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How to Make It Through the 2-Year Sleep Regression

Being a 2 year old isn’t easy, being the parent of a 2 year old is even harder. I love the meme that shows a toddler and says “What ails you my little free loader?” 

 As your baby becomes a toddler they will push boundaries in several areas, including eating, potty training, and sleep. This is totally normal. They are trying to figure out how the world works, where they fit, what they can get away with and how serious you are about the things you say. Your job as a parent is to remain calm, consistent, and set age-appropriate boundaries to set your family up for success and help your little one feel safe.

Recognizing the 2-Year Sleep Regression

A sleep regression is tricky, they often hit out of nowhere and leave parents asking questions. Are they sick? Do they need something? If your child has been sleeping well and is suddenly not sleeping well they may be experiencing a regression.

 Common signs include:

  1. Night Waking: Your toddler may start waking up multiple times during the night, despite previously sleeping through the night.
  2. Early Morning Waking: They might wake up much earlier than usual and have trouble going back to sleep. Like before 6 am early.
  3. Bedtime Resistance: Your toddler may refuse to go to bed, stall, or throw tantrums when it’s time to sleep.

These behaviors can be frustrating. By the end of the day we just want to be done parenting for a while. I promise this is normal and won’t last forever. 

Why Does the 2-Year Sleep Regression Happen?

Several factors contribute to the 2-year sleep regression:

  1. Developmental Milestones: At this age, toddlers are busy busy busy developing language, motor skills, and cognitive abilities. All of these new skills and input can disrupt sleep. Their brain is literally too busy. 
  2. Increased Independence: Toddlers begin to assert their independence, often testing boundaries, including those around sleep.
  3. Separation Anxiety: Many toddlers experience heightened separation anxiety around this age, which can make bedtime, daycare and date night challenging.
  4. Changes in Routine: Transitions such as moving from a crib to a bed, starting daycare, or the arrival of a new sibling can also impact sleep.

Managing the 2-Year Sleep Regression

While the 2-year sleep regression typically lasts a few weeks, there are strategies you can employ to manage it effectively:

  1. Stay Consistent: Even though it feels messy, stay the course. Keep the bedtime routine the same and encourage structure in your day.
  2. Set Clear Boundaries: Toddlers want independence but they don’t have the cognitive ability to handle too much at once. Your job is to set clear boundaries for behavior so they know what is expected of them.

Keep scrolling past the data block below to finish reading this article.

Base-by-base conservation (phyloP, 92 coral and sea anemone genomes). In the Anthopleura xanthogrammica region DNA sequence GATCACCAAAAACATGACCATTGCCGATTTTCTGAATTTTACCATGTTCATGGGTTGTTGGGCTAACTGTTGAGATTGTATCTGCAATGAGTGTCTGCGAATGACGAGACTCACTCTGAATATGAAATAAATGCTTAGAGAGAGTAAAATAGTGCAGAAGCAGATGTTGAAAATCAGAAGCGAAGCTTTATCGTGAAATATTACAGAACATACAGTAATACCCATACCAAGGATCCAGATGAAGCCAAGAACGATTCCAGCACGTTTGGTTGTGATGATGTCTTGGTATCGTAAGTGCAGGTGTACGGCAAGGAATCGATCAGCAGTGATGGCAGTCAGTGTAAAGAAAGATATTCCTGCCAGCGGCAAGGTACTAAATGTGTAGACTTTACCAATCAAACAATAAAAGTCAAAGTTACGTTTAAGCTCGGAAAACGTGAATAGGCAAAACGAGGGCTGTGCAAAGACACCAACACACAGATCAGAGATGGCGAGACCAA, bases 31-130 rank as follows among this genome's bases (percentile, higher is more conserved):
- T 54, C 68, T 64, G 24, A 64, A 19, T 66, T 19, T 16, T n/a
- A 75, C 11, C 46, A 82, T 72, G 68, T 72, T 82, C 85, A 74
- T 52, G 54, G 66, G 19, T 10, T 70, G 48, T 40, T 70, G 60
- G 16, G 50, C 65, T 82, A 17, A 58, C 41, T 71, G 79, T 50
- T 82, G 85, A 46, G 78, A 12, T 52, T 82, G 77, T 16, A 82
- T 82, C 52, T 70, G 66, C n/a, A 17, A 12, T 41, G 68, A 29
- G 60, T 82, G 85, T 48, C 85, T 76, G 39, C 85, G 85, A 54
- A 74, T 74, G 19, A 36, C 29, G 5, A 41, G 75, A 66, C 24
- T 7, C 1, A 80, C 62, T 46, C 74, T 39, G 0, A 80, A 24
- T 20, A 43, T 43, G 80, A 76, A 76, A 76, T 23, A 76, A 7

3. Provide Comfort: They love and trust you, we want to facilitate that. Be there for them, make eye contact and set aside specific time to play on their level.
  4. Be Patient: Understand that this phase is temporary. Stay calm and patient, even during difficult nights.

Sample Daily Schedule

Maintaining a consistent daily schedule can help regulate your toddler’s sleep patterns. Here’s a sample schedule for a 2-year-old:

  • 7:00 AM: Wake up
  • 7:30 AM: Breakfast
  • 9:30 AM: Snack
  • 12:00 PM: Lunch
  • 12:30 PM – 2:00/2:30 PM: Nap
  • 2:30 PM: Snack
  • 6:00 PM: Dinner
  • 7:30 PM: Bedtime

Additional Challenges During the 2-Year Sleep Regression

I tell all of my private coaching clients to expect pushback in 3 key areas. Food (picky eating, refusing to eat) potty training (lack of interest or a regression) and sleep (fighting bedtime, waking up early, refusing to nap). These behaviors are part of their development and boundary testing. Here are some tips for handling these challenges:


  • Offer Choices: Give your toddler healthy options to choose from to encourage independence while ensuring they get proper nutrition.
  • Stay Calm: Avoid turning mealtimes into battles. Offer food without pressure and allow your toddler to decide how much to eat.

Potty Training

  • Be Patient: Potty training regression is common. Stay patient and avoid pressuring your toddler.
  • Positive Reinforcement: Use praise and rewards to encourage successful potty use.

When to Seek Help

If the sleep regression lasts more than a few weeks or your toddler’s sleep continues to deteriorate, it might be time to seek professional help. A sleep consultant (like me!) can provide personalized guidance and support to help your family get back on track.For more tips and strategies, check out my free download on preventing bedtime battles available on my free resources page. Remember, staying calm, consistent, and patient is essential but I know it’s difficult. Take time for yourself, ask for help, you are doing a great job.

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